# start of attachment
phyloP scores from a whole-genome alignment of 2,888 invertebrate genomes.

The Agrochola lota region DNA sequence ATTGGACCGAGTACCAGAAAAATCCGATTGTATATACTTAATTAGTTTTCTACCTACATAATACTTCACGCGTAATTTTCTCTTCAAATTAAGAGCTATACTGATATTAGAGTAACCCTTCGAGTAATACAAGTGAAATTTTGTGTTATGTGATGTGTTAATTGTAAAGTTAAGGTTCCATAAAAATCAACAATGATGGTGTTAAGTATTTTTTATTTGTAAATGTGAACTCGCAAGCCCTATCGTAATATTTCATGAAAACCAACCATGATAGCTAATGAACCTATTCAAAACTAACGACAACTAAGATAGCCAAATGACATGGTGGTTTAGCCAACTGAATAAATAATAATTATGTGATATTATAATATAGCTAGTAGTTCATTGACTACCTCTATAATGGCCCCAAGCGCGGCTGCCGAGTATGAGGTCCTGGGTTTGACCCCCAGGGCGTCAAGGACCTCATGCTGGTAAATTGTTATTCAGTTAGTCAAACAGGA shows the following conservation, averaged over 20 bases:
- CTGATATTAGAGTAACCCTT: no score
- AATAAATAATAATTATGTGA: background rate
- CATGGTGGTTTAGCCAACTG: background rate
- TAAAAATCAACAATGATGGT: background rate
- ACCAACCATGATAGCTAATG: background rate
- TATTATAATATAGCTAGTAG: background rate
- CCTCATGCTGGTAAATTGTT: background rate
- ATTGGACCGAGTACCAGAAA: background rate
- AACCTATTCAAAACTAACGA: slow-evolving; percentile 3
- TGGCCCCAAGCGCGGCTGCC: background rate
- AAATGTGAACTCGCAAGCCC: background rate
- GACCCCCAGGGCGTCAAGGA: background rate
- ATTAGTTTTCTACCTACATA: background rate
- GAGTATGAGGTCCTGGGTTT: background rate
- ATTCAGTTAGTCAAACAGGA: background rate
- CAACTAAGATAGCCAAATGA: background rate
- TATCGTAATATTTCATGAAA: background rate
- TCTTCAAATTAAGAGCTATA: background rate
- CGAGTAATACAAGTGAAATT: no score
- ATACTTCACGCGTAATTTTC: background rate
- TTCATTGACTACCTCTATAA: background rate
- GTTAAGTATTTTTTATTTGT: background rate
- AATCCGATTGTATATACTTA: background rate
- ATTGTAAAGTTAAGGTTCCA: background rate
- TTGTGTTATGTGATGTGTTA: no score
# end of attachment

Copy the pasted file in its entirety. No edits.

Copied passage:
phyloP scores from a whole-genome alignment of 2,888 invertebrate genomes.

The Agrochola lota region DNA sequence ATTGGACCGAGTACCAGAAAAATCCGATTGTATATACTTAATTAGTTTTCTACCTACATAATACTTCACGCGTAATTTTCTCTTCAAATTAAGAGCTATACTGATATTAGAGTAACCCTTCGAGTAATACAAGTGAAATTTTGTGTTATGTGATGTGTTAATTGTAAAGTTAAGGTTCCATAAAAATCAACAATGATGGTGTTAAGTATTTTTTATTTGTAAATGTGAACTCGCAAGCCCTATCGTAATATTTCATGAAAACCAACCATGATAGCTAATGAACCTATTCAAAACTAACGACAACTAAGATAGCCAAATGACATGGTGGTTTAGCCAACTGAATAAATAATAATTATGTGATATTATAATATAGCTAGTAGTTCATTGACTACCTCTATAATGGCCCCAAGCGCGGCTGCCGAGTATGAGGTCCTGGGTTTGACCCCCAGGGCGTCAAGGACCTCATGCTGGTAAATTGTTATTCAGTTAGTCAAACAGGA shows the following conservation, averaged over 20 bases:
- CTGATATTAGAGTAACCCTT: no score
- AATAAATAATAATTATGTGA: background rate
- CATGGTGGTTTAGCCAACTG: background rate
- TAAAAATCAACAATGATGGT: background rate
- ACCAACCATGATAGCTAATG: background rate
- TATTATAATATAGCTAGTAG: background rate
- CCTCATGCTGGTAAATTGTT: background rate
- ATTGGACCGAGTACCAGAAA: background rate
- AACCTATTCAAAACTAACGA: slow-evolving; percentile 3
- TGGCCCCAAGCGCGGCTGCC: background rate
- AAATGTGAACTCGCAAGCCC: background rate
- GACCCCCAGGGCGTCAAGGA: background rate
- ATTAGTTTTCTACCTACATA: background rate
- GAGTATGAGGTCCTGGGTTT: background rate
- ATTCAGTTAGTCAAACAGGA: background rate
- CAACTAAGATAGCCAAATGA: background rate
- TATCGTAATATTTCATGAAA: background rate
- TCTTCAAATTAAGAGCTATA: background rate
- CGAGTAATACAAGTGAAATT: no score
- ATACTTCACGCGTAATTTTC: background rate
- TTCATTGACTACCTCTATAA: background rate
- GTTAAGTATTTTTTATTTGT: background rate
- AATCCGATTGTATATACTTA: background rate
- ATTGTAAAGTTAAGGTTCCA: background rate
- TTGTGTTATGTGATGTGTTA: no score